The best paid professional economist in the UK, who works for an investment bank, earns £1.5m, more than 10 times the remuneration of the Government's chief economic adviser. The typical remuneration for practitioners of the gloomy science is £77,800, according to the Society of Business Economists.
The best rewards are to be found in financial services, with average total cash compensation – salary, bonus, and shares – of £247,100 in investment banking and £159,900 in asset management. Economists with management consultancies and industry lag a little behind, at £134,700 and £104,200; pay rose by between 2.7 per cent (consulting) and 13.5 per cent (retail banking) in 2009.
The society reports a fall in the numbers responding which "perhaps speaks to a thinning of the ranks of business economists". The poor relations, by some margin, are academics, on £49,800 and in the public service, on £62,600, though some will make up part of the gap with final-salary pension schemes.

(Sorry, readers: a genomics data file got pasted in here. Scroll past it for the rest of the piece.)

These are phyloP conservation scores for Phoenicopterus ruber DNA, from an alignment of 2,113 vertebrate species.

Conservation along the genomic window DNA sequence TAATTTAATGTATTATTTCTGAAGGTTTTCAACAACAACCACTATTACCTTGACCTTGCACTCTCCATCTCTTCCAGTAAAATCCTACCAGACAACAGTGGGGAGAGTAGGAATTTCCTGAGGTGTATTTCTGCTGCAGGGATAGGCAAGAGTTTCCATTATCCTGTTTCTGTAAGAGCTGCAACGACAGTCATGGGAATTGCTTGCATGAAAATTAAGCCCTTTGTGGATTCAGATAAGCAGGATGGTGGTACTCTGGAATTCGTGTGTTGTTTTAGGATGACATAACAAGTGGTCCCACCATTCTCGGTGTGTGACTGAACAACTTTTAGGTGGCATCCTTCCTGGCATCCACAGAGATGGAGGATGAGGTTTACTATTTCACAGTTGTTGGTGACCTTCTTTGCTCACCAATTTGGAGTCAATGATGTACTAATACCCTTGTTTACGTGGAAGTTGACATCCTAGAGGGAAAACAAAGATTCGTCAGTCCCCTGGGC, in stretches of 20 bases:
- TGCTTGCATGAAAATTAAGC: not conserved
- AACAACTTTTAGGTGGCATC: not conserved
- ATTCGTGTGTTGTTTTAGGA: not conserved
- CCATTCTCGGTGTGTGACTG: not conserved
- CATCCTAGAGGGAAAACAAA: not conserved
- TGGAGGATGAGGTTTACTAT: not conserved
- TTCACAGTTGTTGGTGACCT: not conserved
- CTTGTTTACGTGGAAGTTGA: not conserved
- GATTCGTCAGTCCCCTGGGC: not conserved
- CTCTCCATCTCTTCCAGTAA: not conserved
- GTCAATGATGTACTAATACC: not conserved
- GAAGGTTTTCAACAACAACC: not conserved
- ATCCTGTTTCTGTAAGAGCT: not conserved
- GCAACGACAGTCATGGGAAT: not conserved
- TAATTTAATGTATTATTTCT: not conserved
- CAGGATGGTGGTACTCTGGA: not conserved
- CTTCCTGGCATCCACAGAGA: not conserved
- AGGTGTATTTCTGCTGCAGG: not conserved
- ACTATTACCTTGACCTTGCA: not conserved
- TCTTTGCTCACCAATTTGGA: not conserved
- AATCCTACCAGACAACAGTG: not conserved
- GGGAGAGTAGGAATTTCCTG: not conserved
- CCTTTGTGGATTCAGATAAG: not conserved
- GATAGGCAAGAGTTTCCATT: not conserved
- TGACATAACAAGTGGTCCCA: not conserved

The differential rewards for those at the top of the different branches of the profession are starkest: that lucky investment banker on £1.5m dwarfs the most senior public appointments. By comparison, the Treasury's chief economic adviser, Dave Ramsden, gets £125,000 or so, the chief economist at the Bank of England, Spencer Dale receives £168,100 and Andrew Goudie, chief economic adviser to Alex Salmond, is on £135,000 and offer taxpayers outstanding value for money.
Still, as the Governor of the Bank, Mervyn King said at the Treasury Select Committee earlier this week, "as a rational economic man I'm more concerned with what I'm earning than what other people are", when asked his view on his future deputy, FSA boss Hector Sants, earning twice a much as him.Reuse content